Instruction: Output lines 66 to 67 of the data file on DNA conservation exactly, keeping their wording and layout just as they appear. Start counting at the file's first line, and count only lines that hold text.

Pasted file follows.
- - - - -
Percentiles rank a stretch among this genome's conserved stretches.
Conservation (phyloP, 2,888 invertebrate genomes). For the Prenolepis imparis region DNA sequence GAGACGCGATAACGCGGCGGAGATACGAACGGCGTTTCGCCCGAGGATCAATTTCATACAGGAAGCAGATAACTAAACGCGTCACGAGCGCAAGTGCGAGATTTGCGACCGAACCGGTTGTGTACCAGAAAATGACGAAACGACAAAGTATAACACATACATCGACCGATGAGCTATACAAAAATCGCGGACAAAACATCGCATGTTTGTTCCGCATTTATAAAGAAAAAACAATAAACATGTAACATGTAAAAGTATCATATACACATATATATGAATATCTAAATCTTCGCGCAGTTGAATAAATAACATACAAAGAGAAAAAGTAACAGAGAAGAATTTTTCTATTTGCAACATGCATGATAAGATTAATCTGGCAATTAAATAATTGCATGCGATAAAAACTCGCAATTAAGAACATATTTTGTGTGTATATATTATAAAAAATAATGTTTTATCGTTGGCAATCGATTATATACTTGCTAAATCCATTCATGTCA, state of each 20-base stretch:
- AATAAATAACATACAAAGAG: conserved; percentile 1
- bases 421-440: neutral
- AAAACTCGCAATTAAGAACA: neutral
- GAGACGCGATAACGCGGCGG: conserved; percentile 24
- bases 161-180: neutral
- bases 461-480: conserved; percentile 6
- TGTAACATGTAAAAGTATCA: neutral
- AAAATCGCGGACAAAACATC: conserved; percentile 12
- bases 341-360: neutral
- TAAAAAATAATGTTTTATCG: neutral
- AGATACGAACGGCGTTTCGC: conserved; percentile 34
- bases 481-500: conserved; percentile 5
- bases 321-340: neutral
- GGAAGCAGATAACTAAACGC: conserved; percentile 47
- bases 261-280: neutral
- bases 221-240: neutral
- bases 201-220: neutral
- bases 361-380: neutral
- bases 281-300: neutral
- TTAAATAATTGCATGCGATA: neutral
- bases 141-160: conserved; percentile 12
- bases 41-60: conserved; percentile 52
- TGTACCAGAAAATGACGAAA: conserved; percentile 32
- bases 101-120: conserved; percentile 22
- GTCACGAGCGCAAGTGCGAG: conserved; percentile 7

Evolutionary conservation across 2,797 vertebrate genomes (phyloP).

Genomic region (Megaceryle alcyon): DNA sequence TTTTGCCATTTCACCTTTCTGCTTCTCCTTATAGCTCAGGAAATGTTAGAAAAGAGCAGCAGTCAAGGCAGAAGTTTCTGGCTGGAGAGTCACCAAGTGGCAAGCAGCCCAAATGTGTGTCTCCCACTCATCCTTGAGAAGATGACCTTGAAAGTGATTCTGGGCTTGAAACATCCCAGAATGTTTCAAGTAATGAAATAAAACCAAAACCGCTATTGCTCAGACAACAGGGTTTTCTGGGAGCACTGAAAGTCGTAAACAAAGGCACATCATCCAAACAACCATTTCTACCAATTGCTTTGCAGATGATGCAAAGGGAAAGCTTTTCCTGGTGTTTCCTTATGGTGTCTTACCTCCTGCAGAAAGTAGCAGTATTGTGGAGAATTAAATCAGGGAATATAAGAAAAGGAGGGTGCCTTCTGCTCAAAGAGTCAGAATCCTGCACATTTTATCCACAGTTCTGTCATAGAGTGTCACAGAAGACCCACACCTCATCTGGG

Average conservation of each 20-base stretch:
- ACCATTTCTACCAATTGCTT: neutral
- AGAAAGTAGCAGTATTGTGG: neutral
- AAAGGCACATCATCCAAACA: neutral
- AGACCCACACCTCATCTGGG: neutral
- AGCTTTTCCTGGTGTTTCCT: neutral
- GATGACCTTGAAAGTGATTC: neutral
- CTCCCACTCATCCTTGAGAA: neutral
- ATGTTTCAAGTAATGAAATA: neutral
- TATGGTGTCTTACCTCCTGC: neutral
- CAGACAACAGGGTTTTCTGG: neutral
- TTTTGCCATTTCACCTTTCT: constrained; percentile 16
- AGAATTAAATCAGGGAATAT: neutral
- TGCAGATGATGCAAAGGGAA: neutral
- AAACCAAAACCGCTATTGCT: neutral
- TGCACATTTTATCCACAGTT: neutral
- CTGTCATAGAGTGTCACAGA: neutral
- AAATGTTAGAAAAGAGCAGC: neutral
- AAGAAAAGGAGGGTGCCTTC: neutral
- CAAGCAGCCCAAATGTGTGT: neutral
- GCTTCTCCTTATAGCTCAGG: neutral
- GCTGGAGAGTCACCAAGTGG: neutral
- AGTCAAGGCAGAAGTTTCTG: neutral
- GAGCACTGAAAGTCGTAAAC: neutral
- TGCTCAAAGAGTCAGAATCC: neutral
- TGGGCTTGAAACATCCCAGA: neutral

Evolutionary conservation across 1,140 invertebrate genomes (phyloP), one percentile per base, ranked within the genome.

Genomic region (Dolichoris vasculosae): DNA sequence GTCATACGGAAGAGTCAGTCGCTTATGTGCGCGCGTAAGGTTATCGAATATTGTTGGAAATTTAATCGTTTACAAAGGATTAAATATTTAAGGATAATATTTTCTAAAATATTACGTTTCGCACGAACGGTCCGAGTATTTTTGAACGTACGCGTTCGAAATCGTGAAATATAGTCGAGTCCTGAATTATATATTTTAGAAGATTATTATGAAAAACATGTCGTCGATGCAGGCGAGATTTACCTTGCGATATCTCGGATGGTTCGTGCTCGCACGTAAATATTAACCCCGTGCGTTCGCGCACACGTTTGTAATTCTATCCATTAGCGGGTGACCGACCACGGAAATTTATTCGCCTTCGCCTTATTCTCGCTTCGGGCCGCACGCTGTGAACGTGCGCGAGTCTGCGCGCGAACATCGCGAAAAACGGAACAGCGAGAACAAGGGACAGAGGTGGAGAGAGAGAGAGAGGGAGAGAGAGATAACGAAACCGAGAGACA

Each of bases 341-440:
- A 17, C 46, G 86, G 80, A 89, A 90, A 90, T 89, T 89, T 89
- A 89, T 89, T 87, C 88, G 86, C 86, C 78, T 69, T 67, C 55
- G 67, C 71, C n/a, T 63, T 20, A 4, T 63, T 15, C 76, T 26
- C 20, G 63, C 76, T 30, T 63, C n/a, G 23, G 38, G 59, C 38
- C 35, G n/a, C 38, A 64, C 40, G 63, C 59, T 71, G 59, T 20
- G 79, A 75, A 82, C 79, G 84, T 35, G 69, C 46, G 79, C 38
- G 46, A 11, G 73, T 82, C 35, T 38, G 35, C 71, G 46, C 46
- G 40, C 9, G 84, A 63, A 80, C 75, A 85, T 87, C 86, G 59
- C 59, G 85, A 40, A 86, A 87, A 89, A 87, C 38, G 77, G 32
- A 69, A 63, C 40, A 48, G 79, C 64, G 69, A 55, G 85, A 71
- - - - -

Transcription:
- G 40, C 9, G 84, A 63, A 80, C 75, A 85, T 87, C 86, G 59
- C 59, G 85, A 40, A 86, A 87, A 89, A 87, C 38, G 77, G 32